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Tips for Reading Success (page 2)

Tips for Reading Success

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Updated on Sep 4, 2013

Put Words to Music

Print song lyrics for your child to read along to their favorite songs, or encourage him to follow along with the songbook at your religious organization,

Add Audio

When your child chooses a book, get the audio recording as well. Have him read along with the audio recording until he can read the story independently. Or, make the audio yourself; Allington suggests recording your child reading a passage over and over so he can hear the improvement as he reads faster and with more expression.

Come Back to Correct

When you read with your child, don’t stop to correct words that he struggles with or misreads. If you interrupt every time he makes a mistake, he’ll listen for your correction, instead of listening for meaning. Write down any words he misses and return to them once he’s finished the chapter or story. Ask him if the word made sense when he read it and, if he can reread it correctly, great. If not, help him figure it out.

Pick a Topic

If you have an older child who’s struggling with fluency, he probably feels like he’s missed learning information because he can’t get it from books. So, let him choose a topic he’s interested in, then find books at different levels that are all about that topic. The difficult, technical terms (the names of the dinosaurs, or engineering terms) are the words he’ll pick up quickly, so as he reads he’ll be practicing word patterns and sentence structure.

Every time you read with your child it’s an opportunity to develop fluency, as well as a love of reading. So, when you sit down, no matter whose turn it is to read, make sure the book is one that your child won’t want to put down!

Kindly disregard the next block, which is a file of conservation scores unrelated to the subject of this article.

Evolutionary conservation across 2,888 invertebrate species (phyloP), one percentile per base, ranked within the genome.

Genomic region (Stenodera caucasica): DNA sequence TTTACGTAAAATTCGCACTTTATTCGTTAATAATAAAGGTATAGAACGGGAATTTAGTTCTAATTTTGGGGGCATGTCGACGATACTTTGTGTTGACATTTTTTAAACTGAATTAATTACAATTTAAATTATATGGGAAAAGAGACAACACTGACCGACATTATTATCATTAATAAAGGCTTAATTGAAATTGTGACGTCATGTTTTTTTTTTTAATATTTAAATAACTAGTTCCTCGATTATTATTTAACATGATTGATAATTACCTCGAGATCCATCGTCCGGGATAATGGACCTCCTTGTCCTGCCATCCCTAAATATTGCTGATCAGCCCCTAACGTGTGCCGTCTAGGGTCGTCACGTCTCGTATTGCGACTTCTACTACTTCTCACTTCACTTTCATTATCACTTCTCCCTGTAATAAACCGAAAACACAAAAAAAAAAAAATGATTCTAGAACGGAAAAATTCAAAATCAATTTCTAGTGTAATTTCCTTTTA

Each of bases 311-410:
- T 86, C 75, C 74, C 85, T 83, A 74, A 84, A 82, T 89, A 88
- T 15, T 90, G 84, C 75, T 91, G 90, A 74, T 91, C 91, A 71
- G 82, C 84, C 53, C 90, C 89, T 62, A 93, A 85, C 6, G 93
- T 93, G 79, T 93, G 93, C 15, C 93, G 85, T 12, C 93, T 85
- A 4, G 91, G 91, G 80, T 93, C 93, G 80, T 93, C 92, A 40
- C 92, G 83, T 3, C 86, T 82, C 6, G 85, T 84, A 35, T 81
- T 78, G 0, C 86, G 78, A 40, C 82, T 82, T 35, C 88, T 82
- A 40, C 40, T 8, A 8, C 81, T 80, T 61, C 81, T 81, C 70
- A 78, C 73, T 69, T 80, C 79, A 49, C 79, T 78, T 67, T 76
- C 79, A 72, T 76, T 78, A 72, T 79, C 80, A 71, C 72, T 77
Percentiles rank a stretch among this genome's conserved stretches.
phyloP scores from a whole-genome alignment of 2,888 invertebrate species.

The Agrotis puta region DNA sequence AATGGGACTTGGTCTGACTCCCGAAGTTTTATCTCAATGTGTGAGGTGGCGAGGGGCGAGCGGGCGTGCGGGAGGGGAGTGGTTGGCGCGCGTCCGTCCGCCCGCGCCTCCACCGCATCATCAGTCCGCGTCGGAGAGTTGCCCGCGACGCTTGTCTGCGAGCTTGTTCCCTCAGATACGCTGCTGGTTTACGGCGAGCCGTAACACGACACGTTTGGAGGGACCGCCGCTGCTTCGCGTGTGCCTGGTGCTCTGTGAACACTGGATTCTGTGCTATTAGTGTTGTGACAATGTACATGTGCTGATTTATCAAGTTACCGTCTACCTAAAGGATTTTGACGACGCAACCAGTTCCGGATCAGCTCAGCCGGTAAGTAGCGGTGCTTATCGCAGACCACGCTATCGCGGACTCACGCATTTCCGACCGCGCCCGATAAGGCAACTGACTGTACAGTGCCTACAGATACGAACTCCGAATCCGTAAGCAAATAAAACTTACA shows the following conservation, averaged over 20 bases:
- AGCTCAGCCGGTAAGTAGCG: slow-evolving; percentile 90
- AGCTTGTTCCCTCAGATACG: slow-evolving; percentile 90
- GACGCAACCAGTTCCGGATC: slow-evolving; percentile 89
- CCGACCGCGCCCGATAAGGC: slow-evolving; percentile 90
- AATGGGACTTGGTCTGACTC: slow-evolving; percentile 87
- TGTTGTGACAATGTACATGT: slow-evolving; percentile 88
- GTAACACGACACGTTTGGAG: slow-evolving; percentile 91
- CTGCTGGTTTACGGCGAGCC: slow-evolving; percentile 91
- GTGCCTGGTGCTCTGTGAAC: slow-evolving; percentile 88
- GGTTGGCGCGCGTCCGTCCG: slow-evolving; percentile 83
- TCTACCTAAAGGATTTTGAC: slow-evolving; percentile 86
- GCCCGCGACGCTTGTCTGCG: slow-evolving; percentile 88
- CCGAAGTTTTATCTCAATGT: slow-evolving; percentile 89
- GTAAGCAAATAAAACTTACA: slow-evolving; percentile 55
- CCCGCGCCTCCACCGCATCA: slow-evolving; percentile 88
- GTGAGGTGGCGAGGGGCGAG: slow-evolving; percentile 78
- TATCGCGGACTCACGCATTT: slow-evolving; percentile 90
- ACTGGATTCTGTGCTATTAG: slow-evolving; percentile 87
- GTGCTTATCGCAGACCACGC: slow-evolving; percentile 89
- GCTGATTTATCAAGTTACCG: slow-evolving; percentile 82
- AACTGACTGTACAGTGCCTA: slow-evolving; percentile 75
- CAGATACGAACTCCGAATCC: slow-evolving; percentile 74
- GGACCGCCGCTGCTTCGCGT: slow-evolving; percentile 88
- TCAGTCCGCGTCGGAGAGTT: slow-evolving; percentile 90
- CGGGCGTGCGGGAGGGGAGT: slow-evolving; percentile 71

Resources: Readings that Develop Fluency

Grades K-1

Authors for young readers:

Dr. Seuss Books (Green Eggs and Ham, The Cat in the Hat, etc)

Bill Martin (Chicka Chicka Boom Boom, Brown Bear, Brown Bear, What do you see?)

Mo Willems (Elephant and Piggie Series, Pigeon books)

David Shannon (David books, Duck on a Bike)

Nursery rhymes and poetry to develop rhyme and rhythm awareness:

Here Comes Mother Goose edited by Iona Opie, or Random House Book of Mother Goose edited by Arnold Lobel

Give Yourself to the Rain: Poems for the Very Young by Margaret Wise Brown

Rumpus of Rhymes: A book of Noisy Poems by Bobbi Katz

Grades 2-3

Help children who are discovering chapter books develop fluency by reading books that use familiar word and spelling patterns over and over:

Chapter book authors:

Paula Danzinger, Amber Brown series

David Adler, Cam Jansen books

Dav Pilkey, Captain Underpants

Mary Pope Osborne, The Magic Treehouse Mysteries

Poetry for 2nd and 3rd graders:

Jack Prelutsky, Random House Book of Poetry for Children

Shel Silverstein (Falling Up, Where the Sidewalk Ends)

Grades 4-6

These authors’ novels are great for reading aloud and reading together:

Roald Dahl

Lois Lowry

Louis Sacher

C.S. Lewis Narnia series

Lemony Snicket, A Series of Unfortunate Events series

Interest reluctant readers with books of jokes and riddles:

Charles Keller, Awesome Jokes and Best Riddle Book Ever

Knock-Knock Knees and Funnybones, Riddles for Everybody, Judith Mathews and Fay Robinson

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